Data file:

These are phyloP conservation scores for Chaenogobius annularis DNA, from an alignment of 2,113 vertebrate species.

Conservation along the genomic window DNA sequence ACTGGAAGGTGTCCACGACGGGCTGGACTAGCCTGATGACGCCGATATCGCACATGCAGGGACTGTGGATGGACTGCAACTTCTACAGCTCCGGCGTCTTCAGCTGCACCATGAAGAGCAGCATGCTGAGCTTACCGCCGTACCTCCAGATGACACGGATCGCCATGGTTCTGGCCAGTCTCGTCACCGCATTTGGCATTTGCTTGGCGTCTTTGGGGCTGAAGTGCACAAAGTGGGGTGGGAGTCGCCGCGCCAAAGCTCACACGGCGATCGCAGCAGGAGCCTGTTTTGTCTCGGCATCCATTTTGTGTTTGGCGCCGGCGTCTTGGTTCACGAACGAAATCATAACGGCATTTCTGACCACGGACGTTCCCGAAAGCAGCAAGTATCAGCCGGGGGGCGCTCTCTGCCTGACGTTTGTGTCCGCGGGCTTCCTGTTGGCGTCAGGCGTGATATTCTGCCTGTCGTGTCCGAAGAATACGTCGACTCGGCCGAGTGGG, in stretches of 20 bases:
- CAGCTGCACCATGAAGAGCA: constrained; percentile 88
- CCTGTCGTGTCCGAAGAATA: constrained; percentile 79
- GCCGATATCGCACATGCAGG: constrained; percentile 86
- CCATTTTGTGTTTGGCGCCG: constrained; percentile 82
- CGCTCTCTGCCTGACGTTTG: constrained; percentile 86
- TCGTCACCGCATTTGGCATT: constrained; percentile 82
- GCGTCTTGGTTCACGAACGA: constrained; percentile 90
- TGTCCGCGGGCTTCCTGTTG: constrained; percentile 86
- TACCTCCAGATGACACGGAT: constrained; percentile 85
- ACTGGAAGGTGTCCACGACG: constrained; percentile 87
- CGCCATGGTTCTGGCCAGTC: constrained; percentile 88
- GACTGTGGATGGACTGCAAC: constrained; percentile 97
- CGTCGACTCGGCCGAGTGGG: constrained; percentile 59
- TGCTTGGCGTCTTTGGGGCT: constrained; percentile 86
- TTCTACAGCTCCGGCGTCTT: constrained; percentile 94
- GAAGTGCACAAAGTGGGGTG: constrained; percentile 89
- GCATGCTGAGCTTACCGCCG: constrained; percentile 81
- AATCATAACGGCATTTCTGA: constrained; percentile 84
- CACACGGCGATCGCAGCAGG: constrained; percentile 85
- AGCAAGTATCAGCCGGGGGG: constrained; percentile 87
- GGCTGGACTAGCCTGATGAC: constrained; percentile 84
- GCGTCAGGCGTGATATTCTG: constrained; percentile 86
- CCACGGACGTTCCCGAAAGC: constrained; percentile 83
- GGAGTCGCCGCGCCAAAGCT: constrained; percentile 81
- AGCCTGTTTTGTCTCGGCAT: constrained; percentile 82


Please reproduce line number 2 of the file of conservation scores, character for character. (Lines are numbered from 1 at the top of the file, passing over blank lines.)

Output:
Conservation along the genomic window DNA sequence ACTGGAAGGTGTCCACGACGGGCTGGACTAGCCTGATGACGCCGATATCGCACATGCAGGGACTGTGGATGGACTGCAACTTCTACAGCTCCGGCGTCTTCAGCTGCACCATGAAGAGCAGCATGCTGAGCTTACCGCCGTACCTCCAGATGACACGGATCGCCATGGTTCTGGCCAGTCTCGTCACCGCATTTGGCATTTGCTTGGCGTCTTTGGGGCTGAAGTGCACAAAGTGGGGTGGGAGTCGCCGCGCCAAAGCTCACACGGCGATCGCAGCAGGAGCCTGTTTTGTCTCGGCATCCATTTTGTGTTTGGCGCCGGCGTCTTGGTTCACGAACGAAATCATAACGGCATTTCTGACCACGGACGTTCCCGAAAGCAGCAAGTATCAGCCGGGGGGCGCTCTCTGCCTGACGTTTGTGTCCGCGGGCTTCCTGTTGGCGTCAGGCGTGATATTCTGCCTGTCGTGTCCGAAGAATACGTCGACTCGGCCGAGTGGG, in stretches of 20 bases: